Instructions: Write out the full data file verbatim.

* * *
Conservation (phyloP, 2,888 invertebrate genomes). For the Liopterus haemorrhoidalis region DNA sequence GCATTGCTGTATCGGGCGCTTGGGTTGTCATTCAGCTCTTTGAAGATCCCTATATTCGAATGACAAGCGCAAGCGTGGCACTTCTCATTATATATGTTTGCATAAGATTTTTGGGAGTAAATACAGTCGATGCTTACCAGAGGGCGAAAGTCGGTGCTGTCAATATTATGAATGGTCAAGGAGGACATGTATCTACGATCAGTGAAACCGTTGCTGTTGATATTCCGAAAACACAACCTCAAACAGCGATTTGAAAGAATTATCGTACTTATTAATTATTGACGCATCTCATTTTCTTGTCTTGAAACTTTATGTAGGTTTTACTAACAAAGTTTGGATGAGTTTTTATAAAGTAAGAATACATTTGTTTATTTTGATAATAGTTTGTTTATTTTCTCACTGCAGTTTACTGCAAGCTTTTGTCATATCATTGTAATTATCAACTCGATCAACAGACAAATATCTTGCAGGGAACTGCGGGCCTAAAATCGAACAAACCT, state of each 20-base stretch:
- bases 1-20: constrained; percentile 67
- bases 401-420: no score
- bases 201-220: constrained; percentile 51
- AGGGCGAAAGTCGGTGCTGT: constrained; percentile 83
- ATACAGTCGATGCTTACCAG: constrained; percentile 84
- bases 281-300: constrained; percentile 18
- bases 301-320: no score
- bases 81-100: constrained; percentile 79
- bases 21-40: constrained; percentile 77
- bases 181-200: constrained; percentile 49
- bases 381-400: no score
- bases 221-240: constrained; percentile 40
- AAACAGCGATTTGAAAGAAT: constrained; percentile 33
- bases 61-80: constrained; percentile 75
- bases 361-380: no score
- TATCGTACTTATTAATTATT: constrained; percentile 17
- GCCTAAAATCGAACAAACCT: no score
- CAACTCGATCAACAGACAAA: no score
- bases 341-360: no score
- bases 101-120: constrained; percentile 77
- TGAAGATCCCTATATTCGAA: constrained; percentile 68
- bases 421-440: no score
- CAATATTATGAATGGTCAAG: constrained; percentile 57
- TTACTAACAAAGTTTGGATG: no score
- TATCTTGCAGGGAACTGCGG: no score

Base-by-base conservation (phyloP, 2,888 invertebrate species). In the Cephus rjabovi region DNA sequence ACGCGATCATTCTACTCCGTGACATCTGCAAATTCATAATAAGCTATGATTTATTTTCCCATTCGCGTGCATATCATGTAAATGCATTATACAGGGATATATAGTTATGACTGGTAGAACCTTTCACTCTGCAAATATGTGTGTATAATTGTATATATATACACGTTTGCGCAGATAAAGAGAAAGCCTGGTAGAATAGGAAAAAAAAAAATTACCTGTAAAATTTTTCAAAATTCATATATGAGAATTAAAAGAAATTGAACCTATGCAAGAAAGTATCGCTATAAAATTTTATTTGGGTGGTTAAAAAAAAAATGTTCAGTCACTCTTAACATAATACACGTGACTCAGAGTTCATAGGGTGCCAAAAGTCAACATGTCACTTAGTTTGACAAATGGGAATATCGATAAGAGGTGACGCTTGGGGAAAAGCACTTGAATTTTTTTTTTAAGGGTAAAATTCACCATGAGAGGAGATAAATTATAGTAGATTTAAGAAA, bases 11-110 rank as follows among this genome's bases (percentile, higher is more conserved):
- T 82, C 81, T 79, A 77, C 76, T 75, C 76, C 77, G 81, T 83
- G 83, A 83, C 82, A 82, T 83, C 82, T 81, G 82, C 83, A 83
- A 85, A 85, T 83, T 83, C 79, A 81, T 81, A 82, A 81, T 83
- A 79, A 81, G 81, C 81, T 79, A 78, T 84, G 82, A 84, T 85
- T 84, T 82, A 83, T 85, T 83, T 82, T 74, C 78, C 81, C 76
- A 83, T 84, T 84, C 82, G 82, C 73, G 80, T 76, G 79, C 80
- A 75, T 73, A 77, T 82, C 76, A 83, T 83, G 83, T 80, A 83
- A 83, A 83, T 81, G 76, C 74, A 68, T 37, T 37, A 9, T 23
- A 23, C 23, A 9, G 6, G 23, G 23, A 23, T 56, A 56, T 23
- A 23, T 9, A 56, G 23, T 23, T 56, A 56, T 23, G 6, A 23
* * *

Conservation (phyloP, 2,888 invertebrate genomes). For the Liopterus haemorrhoidalis region DNA sequence GCATTGCTGTATCGGGCGCTTGGGTTGTCATTCAGCTCTTTGAAGATCCCTATATTCGAATGACAAGCGCAAGCGTGGCACTTCTCATTATATATGTTTGCATAAGATTTTTGGGAGTAAATACAGTCGATGCTTACCAGAGGGCGAAAGTCGGTGCTGTCAATATTATGAATGGTCAAGGAGGACATGTATCTACGATCAGTGAAACCGTTGCTGTTGATATTCCGAAAACACAACCTCAAACAGCGATTTGAAAGAATTATCGTACTTATTAATTATTGACGCATCTCATTTTCTTGTCTTGAAACTTTATGTAGGTTTTACTAACAAAGTTTGGATGAGTTTTTATAAAGTAAGAATACATTTGTTTATTTTGATAATAGTTTGTTTATTTTCTCACTGCAGTTTACTGCAAGCTTTTGTCATATCATTGTAATTATCAACTCGATCAACAGACAAATATCTTGCAGGGAACTGCGGGCCTAAAATCGAACAAACCT, state of each 20-base stretch:
- bases 1-20: constrained; percentile 67
- bases 401-420: no score
- bases 201-220: constrained; percentile 51
- AGGGCGAAAGTCGGTGCTGT: constrained; percentile 83
- ATACAGTCGATGCTTACCAG: constrained; percentile 84
- bases 281-300: constrained; percentile 18
- bases 301-320: no score
- bases 81-100: constrained; percentile 79
- bases 21-40: constrained; percentile 77
- bases 181-200: constrained; percentile 49
- bases 381-400: no score
- bases 221-240: constrained; percentile 40
- AAACAGCGATTTGAAAGAAT: constrained; percentile 33
- bases 61-80: constrained; percentile 75
- bases 361-380: no score
- TATCGTACTTATTAATTATT: constrained; percentile 17
- GCCTAAAATCGAACAAACCT: no score
- CAACTCGATCAACAGACAAA: no score
- bases 341-360: no score
- bases 101-120: constrained; percentile 77
- TGAAGATCCCTATATTCGAA: constrained; percentile 68
- bases 421-440: no score
- CAATATTATGAATGGTCAAG: constrained; percentile 57
- TTACTAACAAAGTTTGGATG: no score
- TATCTTGCAGGGAACTGCGG: no score

Base-by-base conservation (phyloP, 2,888 invertebrate species). In the Cephus rjabovi region DNA sequence ACGCGATCATTCTACTCCGTGACATCTGCAAATTCATAATAAGCTATGATTTATTTTCCCATTCGCGTGCATATCATGTAAATGCATTATACAGGGATATATAGTTATGACTGGTAGAACCTTTCACTCTGCAAATATGTGTGTATAATTGTATATATATACACGTTTGCGCAGATAAAGAGAAAGCCTGGTAGAATAGGAAAAAAAAAAATTACCTGTAAAATTTTTCAAAATTCATATATGAGAATTAAAAGAAATTGAACCTATGCAAGAAAGTATCGCTATAAAATTTTATTTGGGTGGTTAAAAAAAAAATGTTCAGTCACTCTTAACATAATACACGTGACTCAGAGTTCATAGGGTGCCAAAAGTCAACATGTCACTTAGTTTGACAAATGGGAATATCGATAAGAGGTGACGCTTGGGGAAAAGCACTTGAATTTTTTTTTTAAGGGTAAAATTCACCATGAGAGGAGATAAATTATAGTAGATTTAAGAAA, bases 11-110 rank as follows among this genome's bases (percentile, higher is more conserved):
- T 82, C 81, T 79, A 77, C 76, T 75, C 76, C 77, G 81, T 83
- G 83, A 83, C 82, A 82, T 83, C 82, T 81, G 82, C 83, A 83
- A 85, A 85, T 83, T 83, C 79, A 81, T 81, A 82, A 81, T 83
- A 79, A 81, G 81, C 81, T 79, A 78, T 84, G 82, A 84, T 85
- T 84, T 82, A 83, T 85, T 83, T 82, T 74, C 78, C 81, C 76
- A 83, T 84, T 84, C 82, G 82, C 73, G 80, T 76, G 79, C 80
- A 75, T 73, A 77, T 82, C 76, A 83, T 83, G 83, T 80, A 83
- A 83, A 83, T 81, G 76, C 74, A 68, T 37, T 37, A 9, T 23
- A 23, C 23, A 9, G 6, G 23, G 23, A 23, T 56, A 56, T 23
- A 23, T 9, A 56, G 23, T 23, T 56, A 56, T 23, G 6, A 23